If you have not seen this episode yet and don’t wish to be spoiled, do not keep reading.
In the past, Will Scarlet joined Robin Hood and his Merry Men, and comes up with the idea to rob Malificent’s castle. In the present, Will comes up with an idea to use a magical item called a forget me knot, which can peer into the last major moment that happened in any given place, to see who dug up Cyrus’s bottle. After making a deal with The Caterpillar for its location–who believes that no matter what, he will win–Alice and Will discover the knot at the house of the cannibalistic Grendel. They’re immediately captured by Grendel, who uses the knot to view a beautiful young couple that used to live in the house. Will realizes that Grendel is the man in the knot, and tries to sympathize with him by recounting his own love lost. He fails, but Alice uses the sharp edges from her wish gems to cut the rope. Before they can escape, they’re stopped by the Bandersnatch, a monster that Jafar and the Red Queen sent for Alice to get her to use her wishes. Alice and Will save Grendel from the Bandersnatch and use the knot to trick it; since they saved Grendel, he lets them go. Alice and Will use the knot to discover that the White Rabbit dug up the bottle and delivered it, angering Alice. Jafar and the Red Queen arrive to Grendel’s house; Red Queen reveals she turned Grendel into what he is, and promises that she can reunite him with his wife if he reveals how Alice escaped. He does, telling them that the Knave of Hearts is travelling with her; Jafar kills him in return. In the past, Will betrays Robin Hood by stealing a magical item, putting the Merry Men in Maleficent’s crosshairs. His Anastasia is revealed to be a younger Red Queen, and the two use the magical looking glass Will stole to open a portal to Wonderland.
The funny thing about Once Upon a Time in Wonderland is that, even though it exists in a huge multiverse, so far it’s been quite intimate. The scope is especially narrow, even as the world grows bigger, and it lends itself to feeling more familiar with this group of characters even if we still don’t know much about them. The downside is that something like tonight’s reveal, which has the Red Queen established as Will’s beloved Anastasia, is not terribly shocking. The minute Anastasia’s face was obscured, it became clear that her identity is meant to be a surprise…and there’s only one of our core Wonderland characters that’s a woman aside from Alice. Granted, it would be insane if Anastasia was revealed to be Jafar or something, but alas, this show isn’t that awesome.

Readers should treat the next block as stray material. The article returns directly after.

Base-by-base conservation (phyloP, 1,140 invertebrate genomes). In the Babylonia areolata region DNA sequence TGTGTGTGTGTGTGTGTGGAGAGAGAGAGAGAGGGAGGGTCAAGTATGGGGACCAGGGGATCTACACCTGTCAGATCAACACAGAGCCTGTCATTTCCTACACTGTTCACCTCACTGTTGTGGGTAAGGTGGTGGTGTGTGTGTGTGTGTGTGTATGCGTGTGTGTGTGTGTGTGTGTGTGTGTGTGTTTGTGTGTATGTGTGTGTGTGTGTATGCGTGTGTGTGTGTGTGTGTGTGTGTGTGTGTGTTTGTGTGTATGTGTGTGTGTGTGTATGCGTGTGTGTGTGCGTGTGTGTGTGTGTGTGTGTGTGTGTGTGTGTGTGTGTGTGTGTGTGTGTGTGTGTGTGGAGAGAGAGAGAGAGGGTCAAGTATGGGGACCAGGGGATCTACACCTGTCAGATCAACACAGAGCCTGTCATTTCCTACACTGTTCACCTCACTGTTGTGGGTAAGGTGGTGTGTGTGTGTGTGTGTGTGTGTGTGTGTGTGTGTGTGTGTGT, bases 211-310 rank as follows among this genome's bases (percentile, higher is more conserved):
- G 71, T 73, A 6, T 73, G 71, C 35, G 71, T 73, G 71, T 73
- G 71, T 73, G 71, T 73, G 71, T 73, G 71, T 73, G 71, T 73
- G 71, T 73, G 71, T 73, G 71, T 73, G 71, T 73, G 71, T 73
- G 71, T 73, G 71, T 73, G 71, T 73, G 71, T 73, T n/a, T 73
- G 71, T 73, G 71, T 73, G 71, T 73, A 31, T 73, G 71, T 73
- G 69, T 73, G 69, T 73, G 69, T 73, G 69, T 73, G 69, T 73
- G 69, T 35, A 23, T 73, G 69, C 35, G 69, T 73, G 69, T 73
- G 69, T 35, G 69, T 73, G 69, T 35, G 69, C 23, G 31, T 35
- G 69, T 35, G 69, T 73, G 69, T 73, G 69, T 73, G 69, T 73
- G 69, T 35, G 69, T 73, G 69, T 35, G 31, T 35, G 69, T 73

There’s still much to be revealed about Will and Anastasia’s past, but keeping the show closed in is actually promising if this does stay as a limited run. Keeping the one-season story tightly focused on the core characters avoids many of the pitfalls the original Once has faced, with its focus often split between so many characters that the plot itself suffers. Wonderland has clear goals to reach and mysteries to unravel, so even though the plot isn’t all that engaging–and let’s face it, the simple “Save Cyrus” mission is paper thin–the feeling that this journey may be worth it by the end helps to hold our attention. “Forget Me Not” is most effective when it’s throwing out (admittedly obvious) parallels between Will and Grendel, and the show seems to have a good understanding of how much better the character stories are than the overarching one.